While Kham is pursued by RZA’s gang of toughs, and is eventually captured and branded as No 1, he’s also a fugitive from a squad of Interpol officers who include Kham’s old friend from Sydney, Sergeant Mark (Petchthai “Mum Jokmok” Wongkamlao). I'm not sure why he's in this movie, but he at least gets to voice what everyone is thinking.

"Are you sure it's an elephant and not a kitten? Why do you keep losing him?"

From the first encounter with Crump, the fights all tend to blur together, taking place in such locations as dark warehouses and subway tunnels. For the most part, they are framed too tightly and move too fast to make any sense of.

One fun bit has Jaa and Crump fighting on an electrified railway line. In a move that defies the laws of physics, they both dip their feet in water and stand on the rails shocking each other. As their fists swing they make the same sounds as lightsabers from Star Wars.

Director Prachya Pinkaew and Jaa’s mentoring martial-arts guru Panna Rittikrai clearly had a ball coming up with all kinds of ways to have fists, feet, heads, elbows, weapons and elephant trunks zoom out of the screen in 3D. Some effects work, some don't. Jeeja and her "sister" have some kind of weird electric weapon they throw, but it's always hard to make out what it is.

Despite everyone's best efforts, the fights in Tom-Yum-Goong 2 lack the sizzle and originality of their earlier efforts in Ong-Bak and Tom-Yum-Goong.

On the plus side is Jaa, whose dour onscreen demeanor seems to have softened with marriage, fatherhood and maturity. Compared to his earlier films, he appears more at ease and natural. Perhaps Hollywood is where he’ll create his happiest memories.

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  1. thanks.
    disappointing to hear this but I was expecting it anyway because the trailers were no convincing.

    All I care about is the fight.
    Ong Bak 3 was a failure.
    I look forward to the fights even though story sucks.

    1. I agree with you, the fights make martial arts movies, no one cares for the plots in action (as much) or martial arts movies, its the action and fights that matter.
      People who want a storyline are betteroff watching some chick flick or soap opera drama.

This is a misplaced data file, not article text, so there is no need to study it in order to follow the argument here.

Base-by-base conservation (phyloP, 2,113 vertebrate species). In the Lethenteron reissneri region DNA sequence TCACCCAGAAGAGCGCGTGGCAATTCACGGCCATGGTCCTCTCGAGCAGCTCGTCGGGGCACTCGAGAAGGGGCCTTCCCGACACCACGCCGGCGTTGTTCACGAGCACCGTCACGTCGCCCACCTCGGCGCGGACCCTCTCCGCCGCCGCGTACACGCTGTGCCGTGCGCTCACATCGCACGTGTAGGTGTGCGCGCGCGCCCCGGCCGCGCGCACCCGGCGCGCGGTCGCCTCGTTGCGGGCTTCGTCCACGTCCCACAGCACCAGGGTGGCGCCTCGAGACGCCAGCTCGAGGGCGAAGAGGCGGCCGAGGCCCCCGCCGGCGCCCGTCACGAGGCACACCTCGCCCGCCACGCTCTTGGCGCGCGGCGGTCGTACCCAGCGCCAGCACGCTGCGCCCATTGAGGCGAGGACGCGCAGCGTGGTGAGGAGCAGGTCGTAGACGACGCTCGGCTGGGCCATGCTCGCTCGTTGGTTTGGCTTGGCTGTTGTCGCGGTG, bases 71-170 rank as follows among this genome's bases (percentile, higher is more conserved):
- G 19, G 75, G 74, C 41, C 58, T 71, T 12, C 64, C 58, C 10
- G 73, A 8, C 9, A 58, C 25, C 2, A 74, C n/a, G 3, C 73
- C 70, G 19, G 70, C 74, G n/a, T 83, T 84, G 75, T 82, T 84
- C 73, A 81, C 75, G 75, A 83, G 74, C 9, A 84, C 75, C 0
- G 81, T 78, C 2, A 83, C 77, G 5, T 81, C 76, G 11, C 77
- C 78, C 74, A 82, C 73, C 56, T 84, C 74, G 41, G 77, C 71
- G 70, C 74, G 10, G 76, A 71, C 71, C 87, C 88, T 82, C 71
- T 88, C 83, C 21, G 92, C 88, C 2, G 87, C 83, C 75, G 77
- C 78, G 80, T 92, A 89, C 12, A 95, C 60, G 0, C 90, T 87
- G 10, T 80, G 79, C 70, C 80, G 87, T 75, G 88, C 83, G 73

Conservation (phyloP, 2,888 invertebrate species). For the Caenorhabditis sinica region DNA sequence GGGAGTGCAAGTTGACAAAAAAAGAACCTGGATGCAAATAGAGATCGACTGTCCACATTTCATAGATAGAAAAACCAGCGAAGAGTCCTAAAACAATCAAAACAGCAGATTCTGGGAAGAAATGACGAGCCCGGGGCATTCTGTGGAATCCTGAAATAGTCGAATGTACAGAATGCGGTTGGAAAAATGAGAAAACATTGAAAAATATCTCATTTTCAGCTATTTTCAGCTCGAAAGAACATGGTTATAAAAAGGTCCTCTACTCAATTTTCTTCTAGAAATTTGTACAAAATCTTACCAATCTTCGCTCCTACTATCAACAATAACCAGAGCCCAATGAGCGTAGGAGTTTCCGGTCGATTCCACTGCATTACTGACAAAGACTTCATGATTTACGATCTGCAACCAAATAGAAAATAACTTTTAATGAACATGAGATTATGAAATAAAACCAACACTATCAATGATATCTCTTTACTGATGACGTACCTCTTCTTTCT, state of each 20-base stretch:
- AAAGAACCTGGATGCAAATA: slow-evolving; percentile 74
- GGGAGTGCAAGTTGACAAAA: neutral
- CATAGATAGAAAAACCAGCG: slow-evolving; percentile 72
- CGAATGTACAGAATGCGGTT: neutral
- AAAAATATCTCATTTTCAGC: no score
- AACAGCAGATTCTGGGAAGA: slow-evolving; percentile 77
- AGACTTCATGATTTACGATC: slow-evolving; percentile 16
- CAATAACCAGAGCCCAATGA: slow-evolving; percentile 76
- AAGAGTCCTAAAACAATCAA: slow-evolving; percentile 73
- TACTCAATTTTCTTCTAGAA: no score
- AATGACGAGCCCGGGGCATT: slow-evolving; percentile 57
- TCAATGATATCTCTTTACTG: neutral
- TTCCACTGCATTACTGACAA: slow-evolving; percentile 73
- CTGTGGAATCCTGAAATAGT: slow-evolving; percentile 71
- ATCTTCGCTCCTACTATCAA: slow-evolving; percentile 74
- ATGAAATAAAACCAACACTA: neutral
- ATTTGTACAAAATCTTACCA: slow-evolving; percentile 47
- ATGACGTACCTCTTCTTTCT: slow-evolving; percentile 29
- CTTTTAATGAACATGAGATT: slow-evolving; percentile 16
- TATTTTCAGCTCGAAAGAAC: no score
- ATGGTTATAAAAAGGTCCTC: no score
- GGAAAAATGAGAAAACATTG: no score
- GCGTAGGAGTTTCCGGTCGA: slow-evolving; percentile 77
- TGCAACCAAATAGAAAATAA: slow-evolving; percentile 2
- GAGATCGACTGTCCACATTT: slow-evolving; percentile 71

2. This movie is taking way too long to be available, been waiting for long time for its official release, and ok I don't live in Thailand or in Malaysia (my home) anymore, and reside in Canada, and it's taking way too long to be uploaded or available, wether this movie is good or bad im starting to lose interest in it because of this super long wait, i'll probably end up forgetting about it. This is what happens when you live in the stupid western side of the world, all the great movies are mega delayed.
    I'll probably forget about this movie and move on I don't know or care about its release as much anymore, its been too long and my patience is running out. Glad those who watched it enjoyed it.
    Lucky people.

    1. It'll get there eventually. I understand the compulsion to feed instant gratification, but sometimes things take time to make their way around the world. In the meantime, while you are waiting, you have nothing else you really want to watch?

  3. I was waiting for these movies lol Special ID (luckily we got a copy of that movie within few days of its release and good copy too for screener quality), ninja 2 shadow of a tear (I understand that's going to be out next month), Berandal got delayed till 2014, that leaves tom yum goong 2. I call this set of movies the big 4 lol.
    Sorry for my post I've just been waiting like everyone else for its release to get a view of the movie. Lucky you saw the movie bro.
    Know any good martial arts movies in the mean time ?